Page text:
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How do I feel about psychs - two hands in follow-up

The recent article on psychs and how we feel about them has merited quite the response from members. The debate about psyching against weaker/new players is a healthy one and I follow such discussions closely. I offer two similar experiences and the differing reactions to them to add to the discussion.

 

When I was 16 and playing seriously (as I could - I also played baseball and tennis) for a couple years, I partnered my mentor in an ACBL Sectional Swiss (7 rounds, win-loss). Our teammates were solid, and I confess to feeling (undue, as it turned out) 'pressure to perform'. We won our first five matches and played the pretty-much-the-opinion-of-everybody strongest team. For the first six boards, we had solid results. We bid a thin game that made, and they missed one. The opponents at our table were not happy.

 

On the last board, red vs white the auction went P-P-1S to me. I don't remember the exact hand, but I had a decent 13-count with four decent clubs and some spades that looked good behind the bidder. I passed. Lefty bid 1NT (forcing) and it went P-P (Alerted). I inquired (first mistake) and was informed that opener's Pass 'confirmed a psychic opening'. I was flummoxed; did that mean RHO might not have spades? That she might be broke?  Both? Neither? Something in between?

 

I 'guessed' to reopen 2. NOW I know I could have inquired further about the nature of the psych. But I confess to being panicked because no book I had ever read had prepared me for dealing with psychs. I decided to rely on my judgment that "I like this hand" so I bid. Unfortunately, 2 got sawed off for -500 when partner laid down a misfitting 7-count (without spade length for those who are curious.) In the comparison we lost heavily on this board and the match by 1 IMP. I was obviously taking it very hardly. I also confess that I was feeling a bit mad about the psych, but more embarrassed that I didn't know how to deal with it.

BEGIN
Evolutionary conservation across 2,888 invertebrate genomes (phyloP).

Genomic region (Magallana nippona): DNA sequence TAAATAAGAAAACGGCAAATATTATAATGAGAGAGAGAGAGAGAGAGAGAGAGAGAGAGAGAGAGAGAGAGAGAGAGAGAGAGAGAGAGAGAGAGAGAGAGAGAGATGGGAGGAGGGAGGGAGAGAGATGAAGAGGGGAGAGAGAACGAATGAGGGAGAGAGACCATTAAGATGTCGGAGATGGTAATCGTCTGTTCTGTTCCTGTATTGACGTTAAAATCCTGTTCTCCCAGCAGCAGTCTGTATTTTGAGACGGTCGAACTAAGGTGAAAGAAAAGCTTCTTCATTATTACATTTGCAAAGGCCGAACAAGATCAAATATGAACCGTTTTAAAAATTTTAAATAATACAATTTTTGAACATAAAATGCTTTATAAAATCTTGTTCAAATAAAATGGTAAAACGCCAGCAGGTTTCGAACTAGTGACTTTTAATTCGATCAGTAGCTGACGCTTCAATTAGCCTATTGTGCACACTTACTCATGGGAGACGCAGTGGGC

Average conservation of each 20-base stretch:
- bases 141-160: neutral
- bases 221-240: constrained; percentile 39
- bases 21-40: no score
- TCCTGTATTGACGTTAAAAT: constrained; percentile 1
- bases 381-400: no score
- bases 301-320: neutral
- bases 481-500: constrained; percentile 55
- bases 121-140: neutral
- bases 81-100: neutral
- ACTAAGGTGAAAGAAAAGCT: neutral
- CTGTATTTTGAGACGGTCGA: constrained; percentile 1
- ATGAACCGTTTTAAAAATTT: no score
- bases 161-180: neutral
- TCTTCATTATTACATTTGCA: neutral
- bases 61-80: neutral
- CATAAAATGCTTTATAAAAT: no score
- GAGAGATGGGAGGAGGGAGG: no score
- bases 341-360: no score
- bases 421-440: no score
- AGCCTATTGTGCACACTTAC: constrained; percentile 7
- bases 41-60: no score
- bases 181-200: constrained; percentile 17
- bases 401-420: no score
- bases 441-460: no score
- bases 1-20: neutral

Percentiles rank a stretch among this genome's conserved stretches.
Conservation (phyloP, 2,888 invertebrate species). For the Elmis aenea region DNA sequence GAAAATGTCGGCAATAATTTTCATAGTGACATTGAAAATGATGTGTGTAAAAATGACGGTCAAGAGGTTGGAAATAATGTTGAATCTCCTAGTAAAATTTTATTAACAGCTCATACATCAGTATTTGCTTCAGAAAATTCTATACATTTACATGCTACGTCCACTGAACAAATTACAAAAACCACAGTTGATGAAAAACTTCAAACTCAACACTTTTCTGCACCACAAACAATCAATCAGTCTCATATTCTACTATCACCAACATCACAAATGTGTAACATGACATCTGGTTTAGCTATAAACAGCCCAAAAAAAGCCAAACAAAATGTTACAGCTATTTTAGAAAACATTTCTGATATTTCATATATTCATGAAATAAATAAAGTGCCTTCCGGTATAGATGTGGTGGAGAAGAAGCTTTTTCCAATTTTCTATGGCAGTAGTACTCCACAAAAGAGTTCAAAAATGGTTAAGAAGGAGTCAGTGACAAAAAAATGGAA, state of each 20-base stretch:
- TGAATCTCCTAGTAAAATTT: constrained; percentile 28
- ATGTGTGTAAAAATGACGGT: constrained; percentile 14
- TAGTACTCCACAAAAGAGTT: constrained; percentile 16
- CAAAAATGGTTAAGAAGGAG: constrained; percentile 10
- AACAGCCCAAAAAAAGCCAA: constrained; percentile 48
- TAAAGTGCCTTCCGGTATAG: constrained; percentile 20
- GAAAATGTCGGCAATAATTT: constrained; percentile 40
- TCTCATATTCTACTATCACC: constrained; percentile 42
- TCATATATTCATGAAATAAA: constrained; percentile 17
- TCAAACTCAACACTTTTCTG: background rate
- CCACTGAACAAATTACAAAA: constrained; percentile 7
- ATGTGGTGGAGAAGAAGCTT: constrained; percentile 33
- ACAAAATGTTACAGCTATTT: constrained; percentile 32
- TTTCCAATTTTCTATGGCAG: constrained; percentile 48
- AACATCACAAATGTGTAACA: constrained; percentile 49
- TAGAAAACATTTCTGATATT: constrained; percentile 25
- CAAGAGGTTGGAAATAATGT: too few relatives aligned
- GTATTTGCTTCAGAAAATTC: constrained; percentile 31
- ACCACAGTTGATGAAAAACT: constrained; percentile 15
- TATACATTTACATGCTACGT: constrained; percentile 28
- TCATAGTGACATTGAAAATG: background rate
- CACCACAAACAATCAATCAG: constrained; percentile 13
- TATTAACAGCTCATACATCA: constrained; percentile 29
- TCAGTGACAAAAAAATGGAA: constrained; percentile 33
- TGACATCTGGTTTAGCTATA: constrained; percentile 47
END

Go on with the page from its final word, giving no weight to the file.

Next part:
OK, Account #2. A former student of mine goes to an out of town tournament and is doing really well in the Swiss. With my former student at unfavorable, a player with a gazillion masterpoints psychs a 1 opening on 1 point (the Jx of spades). My student and partner are cold for just about anything at the six-level, but they rest in 3NT, lose a double-digit swing and wind up losing by 3. My student is furious: "Why couldn't they just play us straight up? Why did they feel they had to bid like that?" I tried to explain that psychs are part of the game, and that doing it and recognizing when 'one might be coming' is part of the learning experience. I also said it was probably not intended as personal - in fact, it was probably done because the psycher felt as if they were behind in the match. My words were greeted with skepticism.

 

Now for the salient points:

 

1) My teammates (and LHO in the match we lost) were very conciliatory afterwards. My LHO also went out of the way to stress that it wasn't personal. I don't recall feeling as if that made me feel better, but at no point did I feel as if the psych was 'unfair'. (Maybe getting 'bageled' on the tennis courts was good for me, in a way - I wouldn't expect a better player to 'ease up' so I accepted it when a better bridge player did likewise).

2) My student still feels taken advantage of. They understand 'psychs are part of the game' but to quote them: "I don't have to like it. I like that you taught us to trust your partner and to be trustworthy of that partner. And I would never do that (meaning 'psych') especially against a less experienced player." 

 

I don't expect this to settle any disputes. Maybe it's accurate to say I see both sides.

 

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